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Whedonesque - a community weblog about Joss Whedon
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June 04 2010

Examining Meta-narrative in Dr. Horrible's Sing-Along Blog. And there's analysis of 'Commentary! The Musical' thrown for good measure too.

There's not that much academic examination of Dr Horrible out there so this was a pleasant surprise.

I love this so much I bookmarked it. I'm usually not that fond of academic writing on my favourite things but this certainly has made the exception... it feels fresh, I suppose.
I want to be honest: I gave up half way through.

I am interested in the subject and I like the angle that the author has on the subject -- but it's written in such a unnecessarily complicated language that it really turns me off. Maybe these long-winded sentences are regarded good style in some academic circles. But linguistically its simply unelegant.
I'm with a stranger in my place. Self consciously academic style .... bored now.
I'm with Shey who's with a stranger... I can dig my way through dense scientific literature for kicks, but couldn't make it through any entire paragraph in this.

I feel like the author invoked so many ideas but failed to convince me any of them were either valid or intentional on the writers' parts. Let's see a bar graph!
[4] While Joss Whedon's blog is no longer available online, certain websites have copies of his entries. I've chosen to access these instead in order to provide evidence for the statement I've chosen to make. [accessed 12 January, 2010].

Joss had a blog? Is she talking about posts he's made here at Whedonesque? Because I could swear this is where I read that Angel post.
I agree with 5X5B, Shey and a stranger in my place, it was written too complicated, I read about half and gave up.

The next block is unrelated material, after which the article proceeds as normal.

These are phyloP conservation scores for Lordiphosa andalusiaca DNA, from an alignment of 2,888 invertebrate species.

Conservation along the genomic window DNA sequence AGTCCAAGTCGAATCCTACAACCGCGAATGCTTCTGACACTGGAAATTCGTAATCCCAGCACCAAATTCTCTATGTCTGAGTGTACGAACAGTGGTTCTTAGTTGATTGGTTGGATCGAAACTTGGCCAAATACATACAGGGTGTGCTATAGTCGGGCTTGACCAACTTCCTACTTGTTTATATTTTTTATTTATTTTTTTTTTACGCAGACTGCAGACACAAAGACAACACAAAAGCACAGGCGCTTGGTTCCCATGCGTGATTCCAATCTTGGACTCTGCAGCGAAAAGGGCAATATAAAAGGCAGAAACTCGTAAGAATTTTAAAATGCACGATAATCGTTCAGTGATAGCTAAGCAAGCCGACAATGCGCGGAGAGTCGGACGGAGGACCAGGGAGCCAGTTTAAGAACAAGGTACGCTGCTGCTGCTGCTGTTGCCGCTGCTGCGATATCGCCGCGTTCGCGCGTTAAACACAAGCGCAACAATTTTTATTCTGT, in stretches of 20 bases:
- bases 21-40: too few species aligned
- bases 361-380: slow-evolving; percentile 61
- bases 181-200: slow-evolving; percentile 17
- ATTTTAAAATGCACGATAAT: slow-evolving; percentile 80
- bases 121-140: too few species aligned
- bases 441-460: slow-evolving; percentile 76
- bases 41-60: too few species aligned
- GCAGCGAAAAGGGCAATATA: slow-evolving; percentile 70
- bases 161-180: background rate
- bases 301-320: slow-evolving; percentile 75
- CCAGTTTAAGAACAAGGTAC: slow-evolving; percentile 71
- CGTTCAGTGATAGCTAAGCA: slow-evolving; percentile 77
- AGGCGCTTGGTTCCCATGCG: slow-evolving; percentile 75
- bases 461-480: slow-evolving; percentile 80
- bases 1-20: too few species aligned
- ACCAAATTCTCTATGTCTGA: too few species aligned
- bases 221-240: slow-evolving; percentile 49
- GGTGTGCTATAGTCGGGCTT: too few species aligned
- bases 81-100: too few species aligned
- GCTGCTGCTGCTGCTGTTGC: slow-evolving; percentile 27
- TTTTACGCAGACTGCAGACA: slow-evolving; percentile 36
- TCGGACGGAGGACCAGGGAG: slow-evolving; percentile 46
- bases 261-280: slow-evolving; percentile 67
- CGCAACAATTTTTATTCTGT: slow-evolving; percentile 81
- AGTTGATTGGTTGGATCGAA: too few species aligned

I read the whole thing but yep, it's my least favourite sort of lit-crit in that it uses overly complex sentences and references to make fairly simple, straightforward points (that've often been made before). E.g.
Moreover, the characters of Dr. Horrible, a.k.a. Billy and Captain Hammer, seem to be closely associated with each other, so much so that the characterization of each appears curiously dependent upon the other.

True but not new - superheroes and their villains reflecting aspects of each other's character (or, taken together, being one complete, fully functioning psyche) is a widely accepted aspect of the genre (Batman and Joker maybe being the best known example).

It seems that at this point, Whedon is not merely addressing the production houses and television syndicates ... Whedon is addressing the viewer, the audience at large.

Jeez, d'ya think ?

In general, a bad words/ideas ratio IMO which is a shame cos even given its length, Doctor Horrible has a lot of meat on its bones and as Simon says, there hasn't been that much attention paid to it by academics (that i've seen anyway).
Joss had a blog? Is she talking about posts he's made here at Whedonesque? Because I could swear this is where I read that Angel post.

Joss made that Angel post at the Bronze Beta not here. I don't know what the author is referring to about Joss no longer having a blog. Unless they wrote the paper when we had a lot of downtime here?
Memory might be tickling about some downtime around the middle of January this year (which is when the author was apparently compiling her references) though there's no comment from then in the status updates thread of the .org.

Still, wrong however you slice it since (AFAIK) Joss has never had a blog anyway (and mistaking the W'esque for his blog is the sort of thing you'd expect more from rushed journalists than academics studying his work).

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